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What is Power Yoga?

By Matthew F.
Updated May 17, 2024
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Power yoga is a form of yoga characterized by aggressive exercise and fitness techniques with minimal chanting. Known in the United States and the West as power yoga, the practice is known throughout much of the rest of the world as vinyasa yoga. Vinyasa encompasses mostly breath-synchronized forms of yoga. These forms of yoga combine sharp poses with quick, athletic movements. Focusing on reduced stress and increased concentration, this yoga increases lean muscle tissue and can be substituted alternately with cardio a few times a week.

First emerging in the United States in the 1990s, power yoga became a way for teachers to introduce Eastern yoga styles to American students. The strength and flexibility of this type of yoga appealed to many Westerners, without the strict poses of vinyasa and Ashtanga yoga. Ashtanga, a vigorous and aggressive yoga developed in the early 1900s, provides the basis of power yoga principles, without translating strict chants and meditations to the Americanized version.

Power yoga was the first type of yoga to popularize the art as a means of working out in the United States. It was one of the main factors of the growing popularity of yoga in many countries and was widely responsible for the introduction of yoga, yoga mats, and yoga instructors in many gyms around the world.

The practice was first developed nearly at the same time on the east and west coasts of the United States, by Beryl Bender Birch in New York and Bryan Kest in Los Angeles. Both of these instructors had previously learned under the tutelage of Sri K. Pattabhi Jois, a leading figure in Ashtanga yoga in the late 1900s. Another important name in power yoga, Baron Baptiste, developed a uniquely personal form of power yoga, which he certifies himself personally to instructors around the world.

Power yoga is characterized by intense and flowing movements, and caters well to individuals who already possess a high level of personal fitness. This yoga links the separate muscular and respiratory systems of the body through the movement of breath in the body. With a focus on powerful movements and quick, athletic actions, power yoga enforces flexibility training and strength training. The breathing patterns in this form of yoga expand and contract the muscles of the body, and in turn help to increase core strength and reduce body fat.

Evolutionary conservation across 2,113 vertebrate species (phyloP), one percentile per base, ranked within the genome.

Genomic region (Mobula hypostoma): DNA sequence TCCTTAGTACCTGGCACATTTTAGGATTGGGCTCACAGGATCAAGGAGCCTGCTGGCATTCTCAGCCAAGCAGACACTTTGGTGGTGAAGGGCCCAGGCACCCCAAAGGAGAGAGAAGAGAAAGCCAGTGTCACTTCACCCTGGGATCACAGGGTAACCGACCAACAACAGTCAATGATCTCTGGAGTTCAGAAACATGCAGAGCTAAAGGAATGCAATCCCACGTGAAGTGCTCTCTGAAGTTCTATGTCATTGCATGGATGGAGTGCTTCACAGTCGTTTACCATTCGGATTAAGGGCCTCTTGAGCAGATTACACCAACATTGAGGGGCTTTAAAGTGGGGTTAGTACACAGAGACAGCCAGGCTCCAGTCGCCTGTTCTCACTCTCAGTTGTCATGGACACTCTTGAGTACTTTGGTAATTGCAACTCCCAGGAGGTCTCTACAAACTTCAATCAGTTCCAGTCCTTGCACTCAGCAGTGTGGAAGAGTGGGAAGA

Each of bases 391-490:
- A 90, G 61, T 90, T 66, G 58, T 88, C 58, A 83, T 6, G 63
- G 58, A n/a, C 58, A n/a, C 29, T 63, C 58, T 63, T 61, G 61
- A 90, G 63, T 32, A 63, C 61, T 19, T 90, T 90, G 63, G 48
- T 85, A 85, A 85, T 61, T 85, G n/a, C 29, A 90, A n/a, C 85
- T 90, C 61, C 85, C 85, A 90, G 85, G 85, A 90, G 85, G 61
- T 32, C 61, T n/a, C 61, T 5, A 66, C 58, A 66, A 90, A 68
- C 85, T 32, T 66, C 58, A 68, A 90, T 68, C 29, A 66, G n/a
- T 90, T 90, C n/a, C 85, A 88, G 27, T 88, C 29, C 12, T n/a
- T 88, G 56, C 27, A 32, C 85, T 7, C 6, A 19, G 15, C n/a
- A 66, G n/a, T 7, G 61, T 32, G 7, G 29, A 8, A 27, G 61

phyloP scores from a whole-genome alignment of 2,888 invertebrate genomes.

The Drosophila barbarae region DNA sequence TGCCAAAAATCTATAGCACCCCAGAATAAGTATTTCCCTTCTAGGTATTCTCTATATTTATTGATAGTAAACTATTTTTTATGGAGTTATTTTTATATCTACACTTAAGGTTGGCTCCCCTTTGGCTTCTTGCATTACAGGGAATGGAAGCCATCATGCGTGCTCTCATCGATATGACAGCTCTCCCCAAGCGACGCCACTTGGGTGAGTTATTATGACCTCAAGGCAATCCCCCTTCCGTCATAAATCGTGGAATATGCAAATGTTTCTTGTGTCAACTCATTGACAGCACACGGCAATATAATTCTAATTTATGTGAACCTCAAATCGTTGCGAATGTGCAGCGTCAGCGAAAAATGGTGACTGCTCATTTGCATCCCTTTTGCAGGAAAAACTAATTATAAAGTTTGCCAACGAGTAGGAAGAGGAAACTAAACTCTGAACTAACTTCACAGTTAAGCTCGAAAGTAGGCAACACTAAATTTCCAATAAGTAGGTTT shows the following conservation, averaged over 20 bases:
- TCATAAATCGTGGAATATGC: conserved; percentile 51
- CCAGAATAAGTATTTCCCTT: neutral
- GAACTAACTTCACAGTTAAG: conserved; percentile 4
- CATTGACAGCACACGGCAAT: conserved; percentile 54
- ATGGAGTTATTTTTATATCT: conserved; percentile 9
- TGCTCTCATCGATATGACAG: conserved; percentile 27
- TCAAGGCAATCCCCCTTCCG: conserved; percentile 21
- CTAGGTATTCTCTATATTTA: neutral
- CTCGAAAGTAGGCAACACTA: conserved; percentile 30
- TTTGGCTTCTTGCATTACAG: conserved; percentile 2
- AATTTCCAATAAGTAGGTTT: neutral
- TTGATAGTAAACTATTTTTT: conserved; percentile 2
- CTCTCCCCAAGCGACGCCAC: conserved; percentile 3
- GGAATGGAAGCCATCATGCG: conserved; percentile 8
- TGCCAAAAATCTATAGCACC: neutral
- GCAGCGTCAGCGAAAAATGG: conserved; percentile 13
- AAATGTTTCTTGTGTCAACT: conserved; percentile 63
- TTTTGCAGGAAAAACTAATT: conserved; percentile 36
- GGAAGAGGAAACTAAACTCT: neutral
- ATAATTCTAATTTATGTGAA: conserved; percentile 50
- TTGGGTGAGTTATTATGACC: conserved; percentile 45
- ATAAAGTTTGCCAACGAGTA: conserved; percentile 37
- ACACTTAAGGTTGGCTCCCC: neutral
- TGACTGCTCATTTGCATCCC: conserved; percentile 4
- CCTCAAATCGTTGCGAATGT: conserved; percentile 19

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Discussion Comments
By stoneMason — On Dec 02, 2014

I'm not sure if power yoga is the same everywhere. But the class I attended actually involved regular yoga moves mixed with basic cardio exercises like push-ups and pull-ups. So we were doing an asana and then doing some push-ups and then doing another asana and so forth.

By SteamLouis — On Dec 01, 2014

@SarahGen-- I can't believe it took so long for power yoga to become popular in India. It has been around in the States since the 90s. I attended my first power yoga class in the late 90s actually.

Power yoga is very demanding in comparison to regular yoga. It can be challenging for people with certain weaknesses and injuries. After a back injury three years ago, I couldn't do power yoga regularly anymore. My regular yoga routine involves beginning level poses and lots of breathing. I've found this to be the best routine for me for now but I do hope to return to my old strength and do power yoga again. It surely is a better workout and burns a lot of fat and calories.

By SarahGen — On Nov 30, 2014

I first heard about power yoga a few years ago in India. Even though India is homeland to yoga, power yoga is a fairly new thing and started catching on after 2010. In fact, it was celebrities who made this yoga form more popular. A few celebrities cited their power yoga routines as reason of their weight loss and fitness. Pretty soon, power yoga classes started popping up everywhere.

As someone who finds the cardio routine at the gym dreadful, I like power yoga and much prefer it. It's more fun and just as beneficial.

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